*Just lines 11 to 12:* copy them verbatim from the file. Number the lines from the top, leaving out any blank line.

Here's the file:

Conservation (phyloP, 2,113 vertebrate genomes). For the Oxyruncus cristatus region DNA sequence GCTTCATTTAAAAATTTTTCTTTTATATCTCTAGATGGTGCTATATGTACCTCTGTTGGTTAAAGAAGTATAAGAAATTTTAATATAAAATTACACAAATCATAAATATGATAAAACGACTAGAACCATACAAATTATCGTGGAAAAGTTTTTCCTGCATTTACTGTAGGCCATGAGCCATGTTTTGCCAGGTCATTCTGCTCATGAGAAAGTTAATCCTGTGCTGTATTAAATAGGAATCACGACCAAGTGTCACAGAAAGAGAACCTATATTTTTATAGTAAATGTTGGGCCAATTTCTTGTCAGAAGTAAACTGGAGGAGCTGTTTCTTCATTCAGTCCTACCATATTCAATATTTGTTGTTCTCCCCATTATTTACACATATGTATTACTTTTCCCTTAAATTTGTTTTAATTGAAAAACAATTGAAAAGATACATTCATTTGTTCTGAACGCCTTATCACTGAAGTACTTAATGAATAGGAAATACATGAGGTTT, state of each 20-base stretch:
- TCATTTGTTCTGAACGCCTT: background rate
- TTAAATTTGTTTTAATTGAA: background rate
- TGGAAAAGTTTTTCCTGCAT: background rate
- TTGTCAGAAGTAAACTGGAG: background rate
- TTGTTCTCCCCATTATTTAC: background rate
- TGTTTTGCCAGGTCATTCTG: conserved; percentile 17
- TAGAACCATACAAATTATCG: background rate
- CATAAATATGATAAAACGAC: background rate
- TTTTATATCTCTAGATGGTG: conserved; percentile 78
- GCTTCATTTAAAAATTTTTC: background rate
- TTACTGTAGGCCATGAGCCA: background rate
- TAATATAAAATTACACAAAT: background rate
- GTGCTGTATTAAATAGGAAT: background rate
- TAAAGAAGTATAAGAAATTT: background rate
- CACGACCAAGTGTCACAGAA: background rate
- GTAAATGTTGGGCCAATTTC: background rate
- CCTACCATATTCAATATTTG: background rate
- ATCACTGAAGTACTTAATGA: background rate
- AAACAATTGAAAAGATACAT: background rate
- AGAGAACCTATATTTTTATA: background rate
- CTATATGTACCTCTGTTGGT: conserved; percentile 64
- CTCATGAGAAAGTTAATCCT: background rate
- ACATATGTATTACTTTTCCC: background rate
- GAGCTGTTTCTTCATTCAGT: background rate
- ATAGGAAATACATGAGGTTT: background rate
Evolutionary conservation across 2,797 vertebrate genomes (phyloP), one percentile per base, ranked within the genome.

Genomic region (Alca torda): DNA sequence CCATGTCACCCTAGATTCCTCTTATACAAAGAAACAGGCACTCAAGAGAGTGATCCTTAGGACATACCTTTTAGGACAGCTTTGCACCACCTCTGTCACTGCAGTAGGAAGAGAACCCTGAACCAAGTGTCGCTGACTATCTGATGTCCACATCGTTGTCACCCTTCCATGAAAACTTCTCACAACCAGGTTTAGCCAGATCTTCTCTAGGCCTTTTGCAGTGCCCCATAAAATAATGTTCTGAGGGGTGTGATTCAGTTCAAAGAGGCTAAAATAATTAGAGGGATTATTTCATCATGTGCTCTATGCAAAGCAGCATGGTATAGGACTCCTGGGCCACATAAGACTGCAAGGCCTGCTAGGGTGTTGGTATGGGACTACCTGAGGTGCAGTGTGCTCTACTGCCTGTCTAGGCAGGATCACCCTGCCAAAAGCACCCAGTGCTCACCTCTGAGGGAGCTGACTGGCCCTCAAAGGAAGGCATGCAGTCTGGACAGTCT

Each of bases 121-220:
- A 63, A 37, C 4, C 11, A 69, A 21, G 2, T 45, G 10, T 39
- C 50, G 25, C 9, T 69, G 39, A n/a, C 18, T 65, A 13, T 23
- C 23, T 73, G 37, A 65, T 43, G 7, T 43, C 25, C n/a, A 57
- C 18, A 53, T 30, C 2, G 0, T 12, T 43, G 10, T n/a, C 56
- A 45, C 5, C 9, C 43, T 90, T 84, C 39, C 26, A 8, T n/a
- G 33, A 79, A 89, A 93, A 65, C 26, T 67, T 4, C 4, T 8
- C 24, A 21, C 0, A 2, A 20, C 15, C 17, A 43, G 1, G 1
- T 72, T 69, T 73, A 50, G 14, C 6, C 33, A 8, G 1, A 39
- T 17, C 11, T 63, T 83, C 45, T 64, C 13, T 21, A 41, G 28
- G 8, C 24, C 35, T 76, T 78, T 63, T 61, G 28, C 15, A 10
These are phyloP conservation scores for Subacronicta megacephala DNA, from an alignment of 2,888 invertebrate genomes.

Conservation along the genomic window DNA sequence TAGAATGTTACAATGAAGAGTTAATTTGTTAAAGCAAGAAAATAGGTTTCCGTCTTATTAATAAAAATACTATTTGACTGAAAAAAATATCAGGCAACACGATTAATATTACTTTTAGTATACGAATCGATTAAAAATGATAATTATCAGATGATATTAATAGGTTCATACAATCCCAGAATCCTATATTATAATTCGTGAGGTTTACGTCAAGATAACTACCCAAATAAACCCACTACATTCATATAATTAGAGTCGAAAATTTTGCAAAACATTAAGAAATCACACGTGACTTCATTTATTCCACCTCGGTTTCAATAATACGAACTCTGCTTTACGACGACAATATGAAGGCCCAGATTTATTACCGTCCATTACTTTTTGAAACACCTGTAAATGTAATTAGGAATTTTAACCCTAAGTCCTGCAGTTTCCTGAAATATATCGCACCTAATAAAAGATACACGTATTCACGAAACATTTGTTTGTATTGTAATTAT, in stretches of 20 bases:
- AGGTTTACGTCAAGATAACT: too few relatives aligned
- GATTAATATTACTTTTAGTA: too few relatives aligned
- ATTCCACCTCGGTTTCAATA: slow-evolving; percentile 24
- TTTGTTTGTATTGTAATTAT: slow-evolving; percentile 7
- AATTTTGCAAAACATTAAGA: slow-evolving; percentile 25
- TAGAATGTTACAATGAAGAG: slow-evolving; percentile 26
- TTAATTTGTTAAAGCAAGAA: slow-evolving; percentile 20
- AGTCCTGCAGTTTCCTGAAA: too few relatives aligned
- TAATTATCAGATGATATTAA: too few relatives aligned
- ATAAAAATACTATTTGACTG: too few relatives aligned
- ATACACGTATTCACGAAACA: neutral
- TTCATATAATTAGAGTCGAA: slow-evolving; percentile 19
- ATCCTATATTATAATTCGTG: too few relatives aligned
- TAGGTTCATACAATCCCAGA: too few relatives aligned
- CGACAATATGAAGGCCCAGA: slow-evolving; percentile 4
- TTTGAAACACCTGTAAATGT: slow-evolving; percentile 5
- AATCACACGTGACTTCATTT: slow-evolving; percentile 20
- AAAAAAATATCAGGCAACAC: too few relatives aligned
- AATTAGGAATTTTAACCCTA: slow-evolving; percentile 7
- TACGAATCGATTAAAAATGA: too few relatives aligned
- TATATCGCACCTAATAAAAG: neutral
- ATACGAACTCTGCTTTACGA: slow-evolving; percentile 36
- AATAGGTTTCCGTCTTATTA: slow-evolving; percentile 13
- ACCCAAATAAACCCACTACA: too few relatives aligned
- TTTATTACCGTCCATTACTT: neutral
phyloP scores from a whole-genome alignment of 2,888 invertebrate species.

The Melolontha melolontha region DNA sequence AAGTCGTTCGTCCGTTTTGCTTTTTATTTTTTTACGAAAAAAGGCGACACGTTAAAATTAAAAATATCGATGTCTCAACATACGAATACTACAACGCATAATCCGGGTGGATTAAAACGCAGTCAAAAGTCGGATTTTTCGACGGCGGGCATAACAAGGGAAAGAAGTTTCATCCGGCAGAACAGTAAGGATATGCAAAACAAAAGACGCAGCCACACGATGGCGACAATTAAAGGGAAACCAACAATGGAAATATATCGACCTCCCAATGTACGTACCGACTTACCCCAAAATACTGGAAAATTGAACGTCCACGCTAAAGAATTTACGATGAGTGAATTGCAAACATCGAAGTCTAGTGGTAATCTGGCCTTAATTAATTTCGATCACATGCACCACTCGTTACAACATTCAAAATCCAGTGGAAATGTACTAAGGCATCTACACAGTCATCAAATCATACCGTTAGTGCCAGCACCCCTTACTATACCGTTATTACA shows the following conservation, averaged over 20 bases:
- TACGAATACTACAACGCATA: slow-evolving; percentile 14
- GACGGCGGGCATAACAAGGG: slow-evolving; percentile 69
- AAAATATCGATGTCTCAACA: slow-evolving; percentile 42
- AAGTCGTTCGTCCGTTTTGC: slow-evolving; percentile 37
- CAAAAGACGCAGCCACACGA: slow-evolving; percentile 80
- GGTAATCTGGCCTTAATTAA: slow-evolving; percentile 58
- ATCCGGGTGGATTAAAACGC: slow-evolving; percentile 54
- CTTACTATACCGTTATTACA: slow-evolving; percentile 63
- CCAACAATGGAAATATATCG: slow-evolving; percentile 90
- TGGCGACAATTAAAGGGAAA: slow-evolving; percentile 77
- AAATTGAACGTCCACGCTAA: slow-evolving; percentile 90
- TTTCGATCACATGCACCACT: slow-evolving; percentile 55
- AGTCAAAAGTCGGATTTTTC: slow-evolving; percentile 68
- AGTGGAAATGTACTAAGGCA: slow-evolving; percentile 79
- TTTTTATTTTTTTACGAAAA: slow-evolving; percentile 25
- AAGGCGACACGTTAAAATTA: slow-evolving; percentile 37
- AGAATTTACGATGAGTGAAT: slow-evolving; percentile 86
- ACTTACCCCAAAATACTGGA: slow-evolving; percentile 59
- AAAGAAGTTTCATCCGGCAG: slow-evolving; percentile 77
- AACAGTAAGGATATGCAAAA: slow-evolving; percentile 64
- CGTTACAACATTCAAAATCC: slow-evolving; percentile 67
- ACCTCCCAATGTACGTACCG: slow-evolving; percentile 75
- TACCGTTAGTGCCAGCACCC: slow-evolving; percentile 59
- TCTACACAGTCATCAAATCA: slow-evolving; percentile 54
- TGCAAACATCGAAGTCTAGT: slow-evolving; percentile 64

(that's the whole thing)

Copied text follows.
- GCTTCATTTAAAAATTTTTC: background rate
- TTACTGTAGGCCATGAGCCA: background rate